Does glucosamine help with arthritis?


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Author: Brooke Carmen, PT, DPT: Doctor of Physical Therapy and Blog Contributor.  Loves fun informational gems.  Fitness addict and wannabe foodie. Emphasizes patient-specific treatment style and promotes goal-oriented care. Learn more about Brooke on here. gems.  Fitness addict and wannabe foodie. Emphasizes patient-specific treatment style and promotes goal-oriented care. Learn more about Brooke on here.


There are many supplements on the market such as glucosamine that claim to help musculoskeletal problems, but how much do they actually do? It’s important to learn about what you are taking for your health.

Glucosamine can be taken orally and is claimed to help with arthritis by decreasing joint stiffness. Glucosamine is naturally found within the fluid in our joints. Note that there are different types of glucosamine, glucosamine sulfate being the one most commonly studied.

Glucosamine is not a pharmaceutical drug, but a dietary supplement that is usually taken with chondroitin sulfate which is naturally in cartilage. Both are marketed to help with arthritis and joint stiffness, but it is illegal to claim that any dietary supplement can be used to treat a disease.

There is mixed evidence for the use of glucosamine for joint pain and general arthritis. Some studies claim significant benefits while others say it is the same as placebo.

In 2015, the European Journal of Medical Research published a research study that showed that glucosamine helped with reducing pain and improving function, but did not physiologically change the joint space of an arthritic knee. [1] The study found that it does not delay osteoarthritis progression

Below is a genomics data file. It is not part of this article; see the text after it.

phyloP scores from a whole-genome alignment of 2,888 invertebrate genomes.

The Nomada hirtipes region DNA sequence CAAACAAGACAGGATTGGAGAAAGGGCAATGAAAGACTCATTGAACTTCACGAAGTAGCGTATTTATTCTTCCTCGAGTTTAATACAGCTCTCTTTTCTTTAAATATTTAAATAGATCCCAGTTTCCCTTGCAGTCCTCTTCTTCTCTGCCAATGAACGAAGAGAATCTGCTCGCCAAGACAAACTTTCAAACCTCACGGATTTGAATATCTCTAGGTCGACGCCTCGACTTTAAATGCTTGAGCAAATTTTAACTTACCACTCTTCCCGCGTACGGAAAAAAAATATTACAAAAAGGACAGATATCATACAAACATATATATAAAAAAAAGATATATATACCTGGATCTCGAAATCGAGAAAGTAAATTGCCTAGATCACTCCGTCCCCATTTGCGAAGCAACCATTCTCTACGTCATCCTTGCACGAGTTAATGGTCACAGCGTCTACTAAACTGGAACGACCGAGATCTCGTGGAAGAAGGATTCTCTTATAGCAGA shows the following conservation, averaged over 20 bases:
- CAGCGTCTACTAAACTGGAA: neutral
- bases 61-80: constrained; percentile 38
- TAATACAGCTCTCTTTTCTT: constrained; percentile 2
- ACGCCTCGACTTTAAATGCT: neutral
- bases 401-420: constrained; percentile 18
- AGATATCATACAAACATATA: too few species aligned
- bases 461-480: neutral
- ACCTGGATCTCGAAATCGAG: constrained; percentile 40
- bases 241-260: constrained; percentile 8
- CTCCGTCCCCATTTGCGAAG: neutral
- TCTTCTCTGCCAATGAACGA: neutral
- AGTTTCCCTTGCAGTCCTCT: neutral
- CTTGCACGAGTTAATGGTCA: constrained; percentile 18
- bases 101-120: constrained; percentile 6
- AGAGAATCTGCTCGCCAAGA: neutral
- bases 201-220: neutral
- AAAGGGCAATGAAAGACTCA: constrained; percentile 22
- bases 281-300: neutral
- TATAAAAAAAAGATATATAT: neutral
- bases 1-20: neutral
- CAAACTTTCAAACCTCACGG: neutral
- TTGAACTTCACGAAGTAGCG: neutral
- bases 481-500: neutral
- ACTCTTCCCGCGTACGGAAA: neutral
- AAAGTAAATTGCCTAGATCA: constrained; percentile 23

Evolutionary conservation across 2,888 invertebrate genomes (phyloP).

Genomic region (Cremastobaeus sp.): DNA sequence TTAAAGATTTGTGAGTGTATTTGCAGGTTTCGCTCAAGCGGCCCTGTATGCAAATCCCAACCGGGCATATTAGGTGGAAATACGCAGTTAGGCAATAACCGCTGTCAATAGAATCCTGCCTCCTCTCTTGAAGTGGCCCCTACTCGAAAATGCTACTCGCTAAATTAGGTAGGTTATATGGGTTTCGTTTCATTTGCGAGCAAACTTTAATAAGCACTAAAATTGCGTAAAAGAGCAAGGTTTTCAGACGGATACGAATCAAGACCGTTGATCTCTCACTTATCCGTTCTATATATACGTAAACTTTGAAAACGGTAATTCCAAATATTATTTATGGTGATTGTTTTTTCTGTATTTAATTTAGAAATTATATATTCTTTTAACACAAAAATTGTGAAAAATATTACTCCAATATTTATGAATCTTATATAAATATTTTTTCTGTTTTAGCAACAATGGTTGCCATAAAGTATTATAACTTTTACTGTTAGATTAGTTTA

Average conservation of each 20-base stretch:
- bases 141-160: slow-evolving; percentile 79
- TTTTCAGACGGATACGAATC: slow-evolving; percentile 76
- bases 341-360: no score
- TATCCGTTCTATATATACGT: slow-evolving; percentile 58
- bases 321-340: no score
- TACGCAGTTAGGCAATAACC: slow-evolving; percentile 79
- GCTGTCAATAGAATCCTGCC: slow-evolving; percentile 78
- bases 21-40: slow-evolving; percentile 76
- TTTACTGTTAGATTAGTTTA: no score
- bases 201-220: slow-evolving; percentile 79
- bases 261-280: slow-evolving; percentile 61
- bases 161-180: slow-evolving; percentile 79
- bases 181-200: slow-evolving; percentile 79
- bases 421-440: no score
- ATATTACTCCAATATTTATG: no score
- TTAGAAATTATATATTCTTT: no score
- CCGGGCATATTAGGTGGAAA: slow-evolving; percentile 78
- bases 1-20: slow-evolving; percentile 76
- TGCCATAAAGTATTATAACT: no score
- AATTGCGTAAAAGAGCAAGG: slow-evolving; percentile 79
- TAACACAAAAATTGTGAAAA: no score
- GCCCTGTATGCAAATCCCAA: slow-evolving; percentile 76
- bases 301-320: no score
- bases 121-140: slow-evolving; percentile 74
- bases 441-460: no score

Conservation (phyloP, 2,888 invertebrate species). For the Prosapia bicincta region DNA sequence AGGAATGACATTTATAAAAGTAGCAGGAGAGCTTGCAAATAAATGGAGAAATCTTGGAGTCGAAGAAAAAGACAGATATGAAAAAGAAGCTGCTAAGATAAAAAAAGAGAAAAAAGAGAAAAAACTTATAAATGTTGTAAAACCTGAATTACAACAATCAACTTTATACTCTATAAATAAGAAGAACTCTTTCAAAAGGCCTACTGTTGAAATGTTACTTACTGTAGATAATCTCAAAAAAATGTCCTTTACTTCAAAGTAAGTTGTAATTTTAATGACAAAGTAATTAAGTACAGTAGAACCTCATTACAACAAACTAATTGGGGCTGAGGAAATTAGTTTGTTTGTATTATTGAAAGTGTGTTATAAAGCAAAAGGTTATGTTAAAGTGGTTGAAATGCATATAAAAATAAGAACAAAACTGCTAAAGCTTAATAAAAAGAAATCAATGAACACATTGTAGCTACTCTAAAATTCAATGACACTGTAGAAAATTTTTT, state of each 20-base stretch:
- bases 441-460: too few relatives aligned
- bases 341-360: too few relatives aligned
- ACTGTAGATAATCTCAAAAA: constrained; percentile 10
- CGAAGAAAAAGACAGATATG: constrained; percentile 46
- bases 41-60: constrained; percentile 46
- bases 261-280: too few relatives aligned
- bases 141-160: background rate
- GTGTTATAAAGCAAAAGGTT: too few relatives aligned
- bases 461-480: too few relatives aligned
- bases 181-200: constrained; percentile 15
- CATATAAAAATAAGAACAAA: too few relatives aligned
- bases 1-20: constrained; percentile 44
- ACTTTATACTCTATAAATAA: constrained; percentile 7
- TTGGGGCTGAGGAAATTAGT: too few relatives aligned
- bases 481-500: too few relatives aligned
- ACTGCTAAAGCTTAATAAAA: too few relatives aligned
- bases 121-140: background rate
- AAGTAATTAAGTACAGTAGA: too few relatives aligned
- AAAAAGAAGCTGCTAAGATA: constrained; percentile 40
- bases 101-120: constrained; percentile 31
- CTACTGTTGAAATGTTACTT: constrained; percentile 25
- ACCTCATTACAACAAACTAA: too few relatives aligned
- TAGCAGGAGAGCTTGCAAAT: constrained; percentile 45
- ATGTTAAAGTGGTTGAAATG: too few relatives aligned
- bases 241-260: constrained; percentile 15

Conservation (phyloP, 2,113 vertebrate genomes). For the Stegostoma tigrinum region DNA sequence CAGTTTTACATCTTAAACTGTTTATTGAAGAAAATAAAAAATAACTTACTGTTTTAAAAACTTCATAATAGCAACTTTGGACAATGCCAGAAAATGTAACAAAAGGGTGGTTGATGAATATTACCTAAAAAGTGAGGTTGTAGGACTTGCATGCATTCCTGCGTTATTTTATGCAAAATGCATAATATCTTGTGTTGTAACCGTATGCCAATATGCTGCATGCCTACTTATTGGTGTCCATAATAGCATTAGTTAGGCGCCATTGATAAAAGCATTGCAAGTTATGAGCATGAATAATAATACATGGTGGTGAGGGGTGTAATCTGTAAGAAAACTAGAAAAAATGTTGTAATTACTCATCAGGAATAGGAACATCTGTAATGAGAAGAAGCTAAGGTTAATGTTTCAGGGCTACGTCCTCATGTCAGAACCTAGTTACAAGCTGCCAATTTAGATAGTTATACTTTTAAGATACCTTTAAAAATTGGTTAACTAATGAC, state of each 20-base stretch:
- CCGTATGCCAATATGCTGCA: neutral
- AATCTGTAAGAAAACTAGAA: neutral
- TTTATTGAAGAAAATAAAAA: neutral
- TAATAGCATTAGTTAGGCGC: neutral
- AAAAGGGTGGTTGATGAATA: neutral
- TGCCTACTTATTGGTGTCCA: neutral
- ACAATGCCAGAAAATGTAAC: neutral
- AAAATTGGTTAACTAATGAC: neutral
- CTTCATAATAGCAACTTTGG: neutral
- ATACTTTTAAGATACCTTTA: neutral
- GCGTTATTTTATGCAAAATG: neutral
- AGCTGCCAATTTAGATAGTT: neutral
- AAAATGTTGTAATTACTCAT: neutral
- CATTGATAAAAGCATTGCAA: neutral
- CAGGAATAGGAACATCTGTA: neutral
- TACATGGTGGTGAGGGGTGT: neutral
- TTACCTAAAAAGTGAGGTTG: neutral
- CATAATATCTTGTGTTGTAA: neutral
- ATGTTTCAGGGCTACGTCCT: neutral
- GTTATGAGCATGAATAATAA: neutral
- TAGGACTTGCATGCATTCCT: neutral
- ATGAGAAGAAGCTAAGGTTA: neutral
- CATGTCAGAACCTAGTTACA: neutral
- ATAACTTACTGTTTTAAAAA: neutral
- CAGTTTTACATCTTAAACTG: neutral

Another study published in 2017 looked at middle-aged overweight women with knee OA. The population took glucosamine for 6-7 years as a preventative measure to worsening OA. In conclusion, the study found that effects of glucosamine were negligible. Losing weight was a significant benefit in improving symptoms. [2]

Most people report reduced pain with glucosamine use, however, it is less likely to effect people with chronic or severe arthritis. Overweight people are also less likely to feel effects. [3]

If you are considering taking a supplement such as glucosamine to reduce joint pain, it may be helpful, but it’s also important to address lifestyle changes that could be more beneficial. It is also important to consider side effects of long-term supplement use.

The question you need to ask yourself before taking a supplement is “What else can I do to achieve the goal I want from this supplement?” because taking glucosamine alone without changing your physical activity or exercise is likely not significant.

A physical therapist can help you pair exercise and recommend lifestyle changes that can reduce joint pain. Please recognize that your physical therapist cannot recommend supplements or any medication. Discuss supplement and medication changes with your primary care.

CITATIONS:

1. Kongtharvonskul, Jatupon, et al. “Efficacy and Safety of Glucosamine, Diacerein, and NSAIDs in Osteoarthritis Knee: a Systematic Review and Network Meta-Analysis.” European Journal of Medical Research, BioMed Central, 13 Mar. 2015, www.ncbi.nlm.nih.gov/pmc/articles/PMC4359794/.

2. de, B C, et al. “Long-Term Effects of a Lifestyle Intervention and Oral Glucosamine Sulphate in Primary Care on Incident Knee OA in Overweight Women.” Rheumatology (Oxford, England)., U.S. National Library of Medicine, www.ncbi.nlm.nih.gov/pubmed/28431145.

3. “Glucosamine Sulfate.” MedlinePlus Supplements, medlineplus.gov/druginfo/natural/807.html.

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